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Senate okays detainee measure

The measure, a victory for the White House, is expected to reach the president this week.

By ASSOCIATED PRESS
Published September 29, 2006


WASHINGTON - The Senate on Thursday endorsed President Bush's plans to prosecute and interrogate terror suspects, all but sealing congressional approval for legislation that Republicans intend to use on the campaign trail to assert their toughness on terrorism.

The 65-34 vote means the bill could reach the president's desk by week's end. The House passed a nearly identical bill on Wednesday and was expected to approve the Senate bill today, sending it on to the White House.

Florida's two senators were split on the bill, with Republican Mel Martinez voting for it and Democrat Bill Nelson against it.

The bill would create military commissions to prosecute terrorism suspects. It also would prohibit blatant abuses of detainees but grant the president flexibility to decide what interrogation techniques are legally permissible.

The White House and its supporters say the measure is crucial in the fight against terrorists. Some Democrats contend it leaves the door open to abuse, violating the U.S. Constitution in the name of protecting Americans.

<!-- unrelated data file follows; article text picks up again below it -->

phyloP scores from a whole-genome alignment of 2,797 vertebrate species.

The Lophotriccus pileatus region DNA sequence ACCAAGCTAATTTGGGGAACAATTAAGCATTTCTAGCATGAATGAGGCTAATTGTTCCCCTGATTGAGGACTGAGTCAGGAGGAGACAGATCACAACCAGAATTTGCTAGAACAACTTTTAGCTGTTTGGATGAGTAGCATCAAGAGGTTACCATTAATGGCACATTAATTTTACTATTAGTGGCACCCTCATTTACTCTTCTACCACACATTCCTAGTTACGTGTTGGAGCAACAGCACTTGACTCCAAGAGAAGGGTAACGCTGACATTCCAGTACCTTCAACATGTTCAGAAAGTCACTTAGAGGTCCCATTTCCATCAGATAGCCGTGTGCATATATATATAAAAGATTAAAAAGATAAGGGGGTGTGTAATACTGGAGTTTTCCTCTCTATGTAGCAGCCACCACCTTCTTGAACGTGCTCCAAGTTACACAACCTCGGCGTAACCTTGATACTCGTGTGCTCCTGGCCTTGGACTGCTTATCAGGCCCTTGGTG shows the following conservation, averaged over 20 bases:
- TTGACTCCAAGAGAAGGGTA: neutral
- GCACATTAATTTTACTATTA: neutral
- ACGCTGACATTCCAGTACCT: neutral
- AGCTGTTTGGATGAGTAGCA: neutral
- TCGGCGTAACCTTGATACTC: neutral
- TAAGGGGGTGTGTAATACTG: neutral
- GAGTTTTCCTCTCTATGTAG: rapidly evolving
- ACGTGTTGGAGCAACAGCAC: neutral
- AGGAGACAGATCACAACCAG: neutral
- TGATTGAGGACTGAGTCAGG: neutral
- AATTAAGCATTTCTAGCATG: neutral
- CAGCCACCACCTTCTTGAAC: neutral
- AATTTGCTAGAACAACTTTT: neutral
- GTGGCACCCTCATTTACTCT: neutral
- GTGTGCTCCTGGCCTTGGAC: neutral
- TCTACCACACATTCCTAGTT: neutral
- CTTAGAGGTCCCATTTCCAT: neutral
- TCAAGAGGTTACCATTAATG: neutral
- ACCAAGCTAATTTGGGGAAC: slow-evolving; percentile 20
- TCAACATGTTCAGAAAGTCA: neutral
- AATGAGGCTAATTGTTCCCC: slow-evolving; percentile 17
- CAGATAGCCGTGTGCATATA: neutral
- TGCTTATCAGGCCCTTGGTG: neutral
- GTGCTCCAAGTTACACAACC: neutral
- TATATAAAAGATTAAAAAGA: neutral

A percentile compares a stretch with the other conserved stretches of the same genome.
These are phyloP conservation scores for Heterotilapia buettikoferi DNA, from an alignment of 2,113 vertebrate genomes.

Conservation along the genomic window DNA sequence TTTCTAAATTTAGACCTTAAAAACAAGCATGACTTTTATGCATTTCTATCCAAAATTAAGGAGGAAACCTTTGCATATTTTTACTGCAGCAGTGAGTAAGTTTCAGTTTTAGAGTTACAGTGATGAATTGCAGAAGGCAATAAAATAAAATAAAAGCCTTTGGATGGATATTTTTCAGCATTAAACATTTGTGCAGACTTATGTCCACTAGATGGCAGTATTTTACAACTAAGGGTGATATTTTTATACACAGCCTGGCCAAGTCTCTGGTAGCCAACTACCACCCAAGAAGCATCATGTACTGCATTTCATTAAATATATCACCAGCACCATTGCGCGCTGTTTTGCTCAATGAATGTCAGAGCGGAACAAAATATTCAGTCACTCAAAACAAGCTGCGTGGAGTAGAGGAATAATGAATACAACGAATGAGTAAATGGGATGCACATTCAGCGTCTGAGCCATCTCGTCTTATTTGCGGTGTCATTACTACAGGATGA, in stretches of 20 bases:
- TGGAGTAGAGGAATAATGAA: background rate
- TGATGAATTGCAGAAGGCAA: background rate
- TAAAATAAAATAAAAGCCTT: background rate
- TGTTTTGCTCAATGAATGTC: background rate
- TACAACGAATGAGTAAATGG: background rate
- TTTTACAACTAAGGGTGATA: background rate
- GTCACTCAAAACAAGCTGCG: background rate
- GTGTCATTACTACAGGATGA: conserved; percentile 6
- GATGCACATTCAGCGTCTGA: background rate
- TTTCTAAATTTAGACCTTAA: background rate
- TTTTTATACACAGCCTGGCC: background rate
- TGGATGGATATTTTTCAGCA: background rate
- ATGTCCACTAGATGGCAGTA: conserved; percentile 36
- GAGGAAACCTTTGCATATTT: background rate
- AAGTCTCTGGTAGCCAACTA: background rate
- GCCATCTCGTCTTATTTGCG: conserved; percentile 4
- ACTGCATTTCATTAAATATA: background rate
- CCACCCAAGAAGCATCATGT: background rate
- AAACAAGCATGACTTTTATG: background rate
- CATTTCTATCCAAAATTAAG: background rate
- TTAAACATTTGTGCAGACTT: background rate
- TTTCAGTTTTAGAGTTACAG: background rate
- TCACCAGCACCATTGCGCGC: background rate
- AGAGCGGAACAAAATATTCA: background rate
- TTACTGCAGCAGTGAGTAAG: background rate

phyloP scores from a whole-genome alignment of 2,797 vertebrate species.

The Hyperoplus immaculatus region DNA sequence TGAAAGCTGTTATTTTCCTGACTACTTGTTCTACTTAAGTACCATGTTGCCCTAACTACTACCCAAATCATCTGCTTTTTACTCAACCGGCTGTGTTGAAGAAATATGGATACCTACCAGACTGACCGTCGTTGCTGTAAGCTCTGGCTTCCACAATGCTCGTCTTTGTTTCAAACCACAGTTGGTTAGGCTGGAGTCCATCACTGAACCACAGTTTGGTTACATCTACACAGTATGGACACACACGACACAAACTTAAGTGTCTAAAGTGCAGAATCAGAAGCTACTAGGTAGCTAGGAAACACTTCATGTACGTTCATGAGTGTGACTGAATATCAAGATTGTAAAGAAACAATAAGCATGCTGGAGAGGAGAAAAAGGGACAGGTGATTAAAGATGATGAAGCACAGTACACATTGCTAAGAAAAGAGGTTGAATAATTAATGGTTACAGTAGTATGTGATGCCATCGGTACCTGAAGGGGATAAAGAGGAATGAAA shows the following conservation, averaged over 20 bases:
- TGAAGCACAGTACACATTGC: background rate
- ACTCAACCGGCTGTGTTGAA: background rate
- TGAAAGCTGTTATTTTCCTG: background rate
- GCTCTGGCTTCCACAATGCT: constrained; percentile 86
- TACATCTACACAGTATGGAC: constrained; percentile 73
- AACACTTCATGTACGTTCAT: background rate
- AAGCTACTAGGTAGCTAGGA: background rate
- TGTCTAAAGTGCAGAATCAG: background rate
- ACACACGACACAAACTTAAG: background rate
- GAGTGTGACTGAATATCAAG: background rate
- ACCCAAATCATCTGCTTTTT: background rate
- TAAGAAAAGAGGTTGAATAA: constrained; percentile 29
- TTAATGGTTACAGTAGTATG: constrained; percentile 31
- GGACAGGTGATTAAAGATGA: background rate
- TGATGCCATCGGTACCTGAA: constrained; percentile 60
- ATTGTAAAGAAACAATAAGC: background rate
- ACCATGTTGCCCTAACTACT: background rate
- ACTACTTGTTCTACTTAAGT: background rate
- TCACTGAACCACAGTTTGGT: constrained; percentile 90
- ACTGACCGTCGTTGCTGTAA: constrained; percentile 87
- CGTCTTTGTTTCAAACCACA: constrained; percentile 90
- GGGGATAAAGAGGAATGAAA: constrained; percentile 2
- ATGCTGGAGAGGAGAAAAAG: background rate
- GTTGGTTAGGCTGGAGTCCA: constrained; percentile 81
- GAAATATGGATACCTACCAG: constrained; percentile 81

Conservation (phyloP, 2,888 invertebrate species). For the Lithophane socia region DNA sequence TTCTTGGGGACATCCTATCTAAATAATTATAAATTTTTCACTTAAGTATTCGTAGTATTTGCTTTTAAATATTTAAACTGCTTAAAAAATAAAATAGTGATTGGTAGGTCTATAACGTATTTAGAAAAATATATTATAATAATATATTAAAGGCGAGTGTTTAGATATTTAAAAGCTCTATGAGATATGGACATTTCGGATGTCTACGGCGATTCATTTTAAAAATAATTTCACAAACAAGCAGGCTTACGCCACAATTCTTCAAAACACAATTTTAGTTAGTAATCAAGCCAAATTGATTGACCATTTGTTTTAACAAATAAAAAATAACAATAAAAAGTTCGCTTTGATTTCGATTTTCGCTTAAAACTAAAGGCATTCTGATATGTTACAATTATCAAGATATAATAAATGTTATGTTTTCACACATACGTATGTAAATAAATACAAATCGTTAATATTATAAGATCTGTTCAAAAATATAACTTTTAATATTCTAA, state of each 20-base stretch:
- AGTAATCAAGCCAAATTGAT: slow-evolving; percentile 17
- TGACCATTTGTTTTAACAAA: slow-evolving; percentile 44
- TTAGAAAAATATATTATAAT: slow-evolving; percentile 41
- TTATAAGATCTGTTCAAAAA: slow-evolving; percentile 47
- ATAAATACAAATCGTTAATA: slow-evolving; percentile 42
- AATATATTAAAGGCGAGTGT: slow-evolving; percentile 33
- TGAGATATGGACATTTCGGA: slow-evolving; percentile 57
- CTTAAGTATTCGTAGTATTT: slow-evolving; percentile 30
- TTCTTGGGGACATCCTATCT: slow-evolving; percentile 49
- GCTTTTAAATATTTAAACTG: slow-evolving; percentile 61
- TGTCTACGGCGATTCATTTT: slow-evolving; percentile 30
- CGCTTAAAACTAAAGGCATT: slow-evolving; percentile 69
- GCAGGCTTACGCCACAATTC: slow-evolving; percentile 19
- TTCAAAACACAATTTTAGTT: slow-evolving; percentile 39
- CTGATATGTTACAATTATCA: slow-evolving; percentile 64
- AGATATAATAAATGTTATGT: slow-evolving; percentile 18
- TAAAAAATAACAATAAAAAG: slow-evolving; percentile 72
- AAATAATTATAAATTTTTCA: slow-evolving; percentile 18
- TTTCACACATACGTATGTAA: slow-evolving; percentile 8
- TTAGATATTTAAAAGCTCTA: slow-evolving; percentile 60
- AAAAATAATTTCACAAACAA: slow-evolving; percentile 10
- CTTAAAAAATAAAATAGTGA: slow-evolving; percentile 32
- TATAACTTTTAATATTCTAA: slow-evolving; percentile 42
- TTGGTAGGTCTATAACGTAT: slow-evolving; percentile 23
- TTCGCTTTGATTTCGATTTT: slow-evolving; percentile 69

Sen. Lindsey Graham, R-S.C., who helped draft the legislation during negotiations with the White House, said the measure would set up a system for treating detainees that the nation could be proud of. He said the goal "is to render justice to the terrorists, even though they will not render justice to us."

Democrats said Republicans hurried the measure through Congress so they could tout it during the campaign.

"There is no question that the rush to pass this bill - which is the product of secret negotiations with the White House - is about serving a political agenda," said Sen. Edward Kennedy, D-Mass.

Senate approval was the latest step in the remarkable journey that Bush has taken in shaping how the United States treats the terrorism suspects it has been holding, some for almost five years.

The Supreme Court nullified Bush's initial system for trying detainees in June, and earlier this month a handful of dissenting GOP senators blocked the president's next proposal. But they struck a deal last week.

While Democrats said the bill could open the way for abuse, Republicans said defeating the bill would put the country at risk of another terrorist attack.

"We are not conducting a law enforcement operation against a check-writing scam or trying to foil a bank heist," said Sen. Mitch McConnell, R-Ky. "We are at war against extremists who want to kill our citizens."

[Last modified September 29, 2006, 01:27:01]


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